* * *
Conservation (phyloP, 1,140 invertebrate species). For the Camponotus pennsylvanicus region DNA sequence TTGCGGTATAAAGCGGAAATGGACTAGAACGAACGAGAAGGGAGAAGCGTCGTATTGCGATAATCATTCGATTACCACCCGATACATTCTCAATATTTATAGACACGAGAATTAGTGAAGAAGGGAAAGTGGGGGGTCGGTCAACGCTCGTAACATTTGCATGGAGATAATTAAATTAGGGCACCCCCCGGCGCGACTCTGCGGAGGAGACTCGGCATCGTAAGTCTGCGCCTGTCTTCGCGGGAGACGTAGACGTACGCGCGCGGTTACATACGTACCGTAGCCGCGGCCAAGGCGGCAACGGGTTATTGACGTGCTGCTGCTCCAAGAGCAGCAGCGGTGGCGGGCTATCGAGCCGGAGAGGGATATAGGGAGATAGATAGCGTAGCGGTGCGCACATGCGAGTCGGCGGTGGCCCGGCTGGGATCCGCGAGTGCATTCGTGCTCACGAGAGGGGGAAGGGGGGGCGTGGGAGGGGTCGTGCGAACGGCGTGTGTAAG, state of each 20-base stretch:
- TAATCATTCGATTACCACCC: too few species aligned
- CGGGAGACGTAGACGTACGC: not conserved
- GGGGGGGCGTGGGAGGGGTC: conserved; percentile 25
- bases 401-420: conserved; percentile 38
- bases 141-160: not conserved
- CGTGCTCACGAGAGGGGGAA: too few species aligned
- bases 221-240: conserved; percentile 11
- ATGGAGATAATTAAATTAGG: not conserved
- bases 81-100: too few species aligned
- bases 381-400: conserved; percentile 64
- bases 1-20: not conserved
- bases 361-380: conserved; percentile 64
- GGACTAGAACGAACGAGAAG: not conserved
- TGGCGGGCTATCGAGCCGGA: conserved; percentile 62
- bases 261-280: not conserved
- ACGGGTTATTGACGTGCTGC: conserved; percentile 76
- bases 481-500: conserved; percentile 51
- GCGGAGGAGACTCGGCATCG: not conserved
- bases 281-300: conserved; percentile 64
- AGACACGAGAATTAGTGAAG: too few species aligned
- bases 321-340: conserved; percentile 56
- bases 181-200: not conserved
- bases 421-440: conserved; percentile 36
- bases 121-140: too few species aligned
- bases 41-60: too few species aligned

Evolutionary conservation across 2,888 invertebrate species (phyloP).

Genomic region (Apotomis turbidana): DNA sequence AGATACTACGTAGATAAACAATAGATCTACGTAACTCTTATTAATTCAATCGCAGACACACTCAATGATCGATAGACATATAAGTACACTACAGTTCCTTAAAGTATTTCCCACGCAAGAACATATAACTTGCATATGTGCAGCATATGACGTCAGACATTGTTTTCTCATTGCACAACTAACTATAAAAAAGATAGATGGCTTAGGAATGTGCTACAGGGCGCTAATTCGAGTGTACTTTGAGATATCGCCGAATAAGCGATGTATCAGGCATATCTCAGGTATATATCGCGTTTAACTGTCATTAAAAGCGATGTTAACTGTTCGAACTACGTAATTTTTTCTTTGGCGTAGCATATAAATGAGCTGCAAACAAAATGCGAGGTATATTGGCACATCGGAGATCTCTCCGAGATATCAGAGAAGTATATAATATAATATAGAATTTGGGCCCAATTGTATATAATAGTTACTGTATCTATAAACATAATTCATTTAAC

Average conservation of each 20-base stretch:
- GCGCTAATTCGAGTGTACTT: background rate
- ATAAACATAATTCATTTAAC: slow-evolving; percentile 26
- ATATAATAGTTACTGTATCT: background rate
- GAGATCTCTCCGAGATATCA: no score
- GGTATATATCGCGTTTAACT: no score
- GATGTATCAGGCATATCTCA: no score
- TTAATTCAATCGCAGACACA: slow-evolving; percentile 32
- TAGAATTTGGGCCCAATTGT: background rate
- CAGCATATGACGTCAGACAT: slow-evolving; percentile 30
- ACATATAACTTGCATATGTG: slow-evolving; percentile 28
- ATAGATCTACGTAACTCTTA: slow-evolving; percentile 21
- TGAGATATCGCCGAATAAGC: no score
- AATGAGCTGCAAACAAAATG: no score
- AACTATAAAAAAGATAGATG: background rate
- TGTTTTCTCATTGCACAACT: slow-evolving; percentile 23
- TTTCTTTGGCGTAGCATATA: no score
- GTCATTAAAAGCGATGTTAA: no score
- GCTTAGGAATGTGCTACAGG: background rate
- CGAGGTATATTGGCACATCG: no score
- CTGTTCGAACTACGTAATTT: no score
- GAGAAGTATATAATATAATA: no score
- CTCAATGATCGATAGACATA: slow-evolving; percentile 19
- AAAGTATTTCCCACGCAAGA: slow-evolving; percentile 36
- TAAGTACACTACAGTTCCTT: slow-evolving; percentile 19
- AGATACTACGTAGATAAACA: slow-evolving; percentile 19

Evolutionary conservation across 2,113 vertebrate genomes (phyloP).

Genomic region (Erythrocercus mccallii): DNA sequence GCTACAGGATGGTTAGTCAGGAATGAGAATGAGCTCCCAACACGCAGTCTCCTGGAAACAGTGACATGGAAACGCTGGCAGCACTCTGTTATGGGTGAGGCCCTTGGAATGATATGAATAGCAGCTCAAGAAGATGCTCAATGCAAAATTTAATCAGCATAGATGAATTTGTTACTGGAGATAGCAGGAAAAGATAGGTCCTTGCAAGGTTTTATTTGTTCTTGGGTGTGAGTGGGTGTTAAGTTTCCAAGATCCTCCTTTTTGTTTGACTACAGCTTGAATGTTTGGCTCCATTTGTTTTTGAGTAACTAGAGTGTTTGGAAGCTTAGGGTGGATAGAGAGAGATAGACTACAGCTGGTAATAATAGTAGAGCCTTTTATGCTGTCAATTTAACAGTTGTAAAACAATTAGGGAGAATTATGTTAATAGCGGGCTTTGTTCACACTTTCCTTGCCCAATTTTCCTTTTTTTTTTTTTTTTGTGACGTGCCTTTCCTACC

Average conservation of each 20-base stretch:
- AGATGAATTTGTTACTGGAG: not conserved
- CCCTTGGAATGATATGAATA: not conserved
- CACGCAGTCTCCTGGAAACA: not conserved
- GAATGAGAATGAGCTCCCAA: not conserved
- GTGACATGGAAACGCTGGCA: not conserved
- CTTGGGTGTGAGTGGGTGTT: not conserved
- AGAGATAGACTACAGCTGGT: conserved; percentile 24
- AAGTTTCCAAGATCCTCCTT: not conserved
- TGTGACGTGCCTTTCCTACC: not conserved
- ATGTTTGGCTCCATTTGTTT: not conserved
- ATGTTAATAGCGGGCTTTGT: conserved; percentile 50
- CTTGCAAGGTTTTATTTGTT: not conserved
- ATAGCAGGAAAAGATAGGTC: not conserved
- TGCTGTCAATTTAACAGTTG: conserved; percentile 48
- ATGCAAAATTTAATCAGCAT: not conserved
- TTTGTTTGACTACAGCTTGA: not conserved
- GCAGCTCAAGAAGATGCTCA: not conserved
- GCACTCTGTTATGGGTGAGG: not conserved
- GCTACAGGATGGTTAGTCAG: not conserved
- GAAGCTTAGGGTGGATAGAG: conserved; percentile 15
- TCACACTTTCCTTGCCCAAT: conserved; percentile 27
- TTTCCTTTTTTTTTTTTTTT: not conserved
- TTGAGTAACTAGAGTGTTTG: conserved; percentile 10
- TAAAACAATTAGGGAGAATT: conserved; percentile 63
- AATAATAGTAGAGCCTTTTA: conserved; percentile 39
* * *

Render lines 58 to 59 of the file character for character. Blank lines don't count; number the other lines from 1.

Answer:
- AGATGAATTTGTTACTGGAG: not conserved
- CCCTTGGAATGATATGAATA: not conserved